20. Seattle Seahawks (1-2)
The following statement may surprise you:
I'm not sure that Matt Hasselbeck is that much better than Seneca Wallace at this stage in their respective careers. Shocking, I know. Hasselbeck has been a solid quarterback for quite some time, but injuries are slowing him and he's completely limited to the pocket. Wallace, on the other hand, has excellent mobility and a knack for making plays. Hasselbeck is still better, but the point of this paragraph is that Seattle doesn't lose much with him on the sidelines. With T.J. Houshmandzadeh drawing much of the attention, Nate Burleson has emerged as this team's top receiving option. The Seahawks are certainly decent, but unspectacular.
19. Cincinnati Bengals (2-1)
This is where things get dicey. I know people are going to be upset by this positioning, especially considering the fact that the Bengals could easily be 3-0 right now. But Cincy was one of the worst teams in football the past couple of years, and I find it very hard to put my faith in their defense. Carson Palmer has always been too reckless for my taste, and I don't consider Cedric Benson an upper-tier running back. They've clearly shown that they can be competitive, and that's why I have them inside of the top 20; still, they have plenty more to prove to me.
18. Tennessee Titans (0-3)
I can hear the complaints now...
"What??!! They haven't won a game and you have them ahead of a team that should be 3-0??!!!"
Yup, I do. We're only three games into the year, and this was the premier regular season team of 2008. They lost their first game narrowly to the defending Super Bowl champions, a 34-31 heartbreaker to the Texans in Week 2, and a one-score battle to the scorching Jets this week. The Titans can beat any team in this league; there's no doubt in my mind. They can move the ball offensively, and have one of the best players in the league in RB Chris Johnson. Their defense is stuffed with talented performers, and head coach Jeff Fisher will not allow them to panic. I expect Tennessee to be in the playoff race at the end of the year.
17. San Francisco 49ers (2-1)
Like the Bengals at 19, Mike Singletary's 49ers could easily be 3-0. Nonetheless, also like the Bengals, they are not in my top 16. (Of course, there are 32 teams in the NFL, which means the top 16 represents the better half of teams). Like the Redskins and Bills, the 49ers are another of the ball control offenses. That makes them competitive -- thus, in the top 20 -- but simultaneously unexplosive. Shaun Hill has one of the weaker arms of the starting QBs, and now workhorse Frank Gore is out a few weeks. Their defense is very respectable, but long-term, my expectations are not very high for San Francisco.
16. Denver Broncos (3-0)
Josh McDaniels' boys have certainly benefited from a soft schedule and some incredible luck, but 3-0 is 3-0. Denver's defense has played over its head thanks to the favorable match-ups, but the momentum could carry them to season-long respectability. Kyle Orton has done just enough for his team to stay in games and eventually pick up victories, but he's been far from impressive. Eddie Royal has been lost in the shuffle, and Brandon Marshall continues to be unpredictable. There's a chance that they'll finish the season as a back-end playoff team, but I'm not putting them ahead of last year's Super Bowl teams yet.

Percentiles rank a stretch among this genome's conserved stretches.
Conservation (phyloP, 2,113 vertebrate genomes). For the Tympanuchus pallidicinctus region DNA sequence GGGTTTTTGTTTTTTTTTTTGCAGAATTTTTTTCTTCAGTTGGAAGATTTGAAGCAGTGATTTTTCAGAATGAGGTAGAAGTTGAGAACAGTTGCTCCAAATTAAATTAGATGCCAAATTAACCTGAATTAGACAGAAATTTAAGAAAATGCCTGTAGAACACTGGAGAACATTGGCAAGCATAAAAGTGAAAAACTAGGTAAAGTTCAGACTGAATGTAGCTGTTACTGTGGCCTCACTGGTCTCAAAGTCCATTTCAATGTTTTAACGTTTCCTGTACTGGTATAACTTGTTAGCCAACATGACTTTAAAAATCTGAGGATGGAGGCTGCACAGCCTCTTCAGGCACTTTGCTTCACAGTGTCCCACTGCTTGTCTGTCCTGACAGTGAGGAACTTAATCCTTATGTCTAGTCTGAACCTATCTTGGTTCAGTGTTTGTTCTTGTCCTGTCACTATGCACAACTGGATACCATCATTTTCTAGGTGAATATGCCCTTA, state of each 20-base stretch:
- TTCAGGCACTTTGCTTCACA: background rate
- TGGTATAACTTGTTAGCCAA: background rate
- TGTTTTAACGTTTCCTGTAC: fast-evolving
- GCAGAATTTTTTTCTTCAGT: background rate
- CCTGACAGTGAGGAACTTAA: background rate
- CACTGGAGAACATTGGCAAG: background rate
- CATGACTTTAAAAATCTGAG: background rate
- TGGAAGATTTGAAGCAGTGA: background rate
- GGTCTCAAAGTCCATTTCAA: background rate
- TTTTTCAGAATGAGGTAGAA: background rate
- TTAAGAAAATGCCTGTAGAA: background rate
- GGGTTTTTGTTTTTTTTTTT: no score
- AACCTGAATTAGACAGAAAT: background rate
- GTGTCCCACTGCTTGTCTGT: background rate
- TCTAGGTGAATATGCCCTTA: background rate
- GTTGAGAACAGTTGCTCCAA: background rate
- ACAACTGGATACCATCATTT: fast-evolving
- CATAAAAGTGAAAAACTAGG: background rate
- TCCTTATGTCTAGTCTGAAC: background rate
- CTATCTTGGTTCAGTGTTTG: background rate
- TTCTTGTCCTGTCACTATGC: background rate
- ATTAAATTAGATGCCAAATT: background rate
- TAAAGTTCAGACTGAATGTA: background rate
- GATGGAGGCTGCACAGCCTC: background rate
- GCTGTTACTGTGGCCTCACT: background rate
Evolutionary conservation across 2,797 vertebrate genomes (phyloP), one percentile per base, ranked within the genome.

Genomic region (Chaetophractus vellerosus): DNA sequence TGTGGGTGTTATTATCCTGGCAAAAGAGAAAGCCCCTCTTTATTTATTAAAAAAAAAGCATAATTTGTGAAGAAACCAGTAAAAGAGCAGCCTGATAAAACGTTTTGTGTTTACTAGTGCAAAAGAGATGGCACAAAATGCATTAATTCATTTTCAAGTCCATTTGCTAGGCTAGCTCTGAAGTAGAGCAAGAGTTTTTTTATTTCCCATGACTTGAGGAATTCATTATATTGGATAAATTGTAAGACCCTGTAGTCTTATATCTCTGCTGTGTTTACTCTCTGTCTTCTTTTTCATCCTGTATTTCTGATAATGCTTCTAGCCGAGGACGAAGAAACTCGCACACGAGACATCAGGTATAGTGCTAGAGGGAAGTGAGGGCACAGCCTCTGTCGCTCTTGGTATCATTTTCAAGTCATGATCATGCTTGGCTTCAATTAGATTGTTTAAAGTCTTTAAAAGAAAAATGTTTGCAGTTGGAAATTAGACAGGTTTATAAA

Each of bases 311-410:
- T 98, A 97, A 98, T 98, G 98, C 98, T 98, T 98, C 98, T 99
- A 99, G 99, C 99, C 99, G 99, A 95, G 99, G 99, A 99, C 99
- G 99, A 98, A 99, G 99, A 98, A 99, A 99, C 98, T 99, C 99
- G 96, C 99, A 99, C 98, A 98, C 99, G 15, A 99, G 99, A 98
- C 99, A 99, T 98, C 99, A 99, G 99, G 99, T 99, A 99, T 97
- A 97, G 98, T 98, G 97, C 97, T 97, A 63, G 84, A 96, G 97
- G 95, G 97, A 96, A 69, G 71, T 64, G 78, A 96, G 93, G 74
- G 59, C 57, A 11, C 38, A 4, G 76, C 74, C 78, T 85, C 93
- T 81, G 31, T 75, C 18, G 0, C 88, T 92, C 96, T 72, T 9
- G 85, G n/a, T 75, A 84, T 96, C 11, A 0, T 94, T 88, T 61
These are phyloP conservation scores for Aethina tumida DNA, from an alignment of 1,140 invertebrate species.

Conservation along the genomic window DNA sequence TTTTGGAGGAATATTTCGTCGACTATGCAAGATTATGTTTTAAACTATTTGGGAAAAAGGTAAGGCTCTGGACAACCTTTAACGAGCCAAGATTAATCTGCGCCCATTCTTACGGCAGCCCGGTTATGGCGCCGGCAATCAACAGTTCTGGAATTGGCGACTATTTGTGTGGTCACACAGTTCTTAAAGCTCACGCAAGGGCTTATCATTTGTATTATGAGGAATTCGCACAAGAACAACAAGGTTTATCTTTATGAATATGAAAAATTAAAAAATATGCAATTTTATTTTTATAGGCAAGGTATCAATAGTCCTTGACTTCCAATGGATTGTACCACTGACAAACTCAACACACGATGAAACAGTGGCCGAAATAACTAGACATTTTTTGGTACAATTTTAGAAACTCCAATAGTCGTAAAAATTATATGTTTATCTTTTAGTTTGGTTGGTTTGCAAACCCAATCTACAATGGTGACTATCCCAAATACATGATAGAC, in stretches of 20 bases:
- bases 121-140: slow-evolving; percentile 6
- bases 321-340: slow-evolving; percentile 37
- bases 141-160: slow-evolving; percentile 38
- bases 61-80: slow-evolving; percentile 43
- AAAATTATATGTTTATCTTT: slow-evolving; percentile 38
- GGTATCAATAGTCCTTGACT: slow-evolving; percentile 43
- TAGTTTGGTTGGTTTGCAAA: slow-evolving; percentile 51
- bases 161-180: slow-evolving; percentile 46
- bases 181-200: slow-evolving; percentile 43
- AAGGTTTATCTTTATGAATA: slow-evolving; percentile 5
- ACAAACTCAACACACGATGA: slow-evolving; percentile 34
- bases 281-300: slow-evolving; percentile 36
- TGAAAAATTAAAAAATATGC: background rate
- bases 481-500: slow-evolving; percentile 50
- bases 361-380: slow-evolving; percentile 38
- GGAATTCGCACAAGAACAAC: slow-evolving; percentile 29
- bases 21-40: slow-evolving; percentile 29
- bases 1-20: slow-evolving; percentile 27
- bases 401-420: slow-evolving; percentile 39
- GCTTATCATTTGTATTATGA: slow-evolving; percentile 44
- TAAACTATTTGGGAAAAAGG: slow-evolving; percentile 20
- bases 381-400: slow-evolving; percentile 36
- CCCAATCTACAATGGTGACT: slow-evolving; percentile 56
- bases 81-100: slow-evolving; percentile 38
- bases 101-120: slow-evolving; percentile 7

15. Arizona Cardinals (1-2)
I want to give them the benefit of the doubt because they were outstanding in the postseason, but this team appears to have lost its mystique. Arizona's defense has digressed to its barely-average days of old, and Kurt Warner hasn't been on the same page with superstar Larry Fitzgerald. The Cardinals' offensive line has been terrible, and Warner has undoubtedly lost some zip on his passes. Tim Hightower and Beanie Wells are concerns in the running game as well. They're only this high because the Super Bowl isn't that far into the past.
14. Chicago Bears (2-1)
Let's be honest, many of these teams in the 22-12 range are interchangeable. I like the Bears because they're 2-1 in spite of the fact that RB Matt Forte has struggled; still, this is far from a powerhouse team. To their credit, Chicago's defense -- even without Brian Urlacher -- continues to keep them in games, and the Jay Cutler/Devin Hester combination has found a way to connect on some explosive plays. For the most part, this is a balanced club.
13. Atlanta Falcons (2-1)
A bit of an overrated team here. It will be difficult for Atlanta to do any damage in a postseason setting with their defense constructed the way it is. They aren't exceptional against the run or pass, and that's obviously a recipe for trouble. You have to love their offensive talent with Matt Ryan, Michael Turner, Roddy White, and Tony Gonzalez, but defense is paramount in today's NFL. The Falcons are definitely a team with a ceiling.
12. Dallas Cowboys (2-1)
I love watching their passing attack struggle without Terrell Owens. Letting a superstar go because he's an "off-field distraction" isn't a good idea without a similar replacement. As a No. 1 receiving option, Roy Williams isn't on the same planet as Owens. It's not even the same solar system, and Tony Romo has subsequently struggled to find open receivers down field. However, their offensive line has been outstanding in the running game, regardless of who is taking the ball (Marion Barber, Felix Jones or Tashard Choice). Their defense, as always, is talented but questionable.
11. Green Bay Packers (2-1)
This is an extremely talented team on both sides of the ball, but their defense has a tendency to crack. The speed and ability are there, and the unit does a good job forcing turnovers, but they give up too many points. That's probably a result of gambling too often for big plays. Offensively, RB Ryan Grant has to stay fresh in order for Aaron Rodgers, Greg Jennings, and Donald Driver to remain comfortable in the passing game. Injuries to the offensive line are a concern here.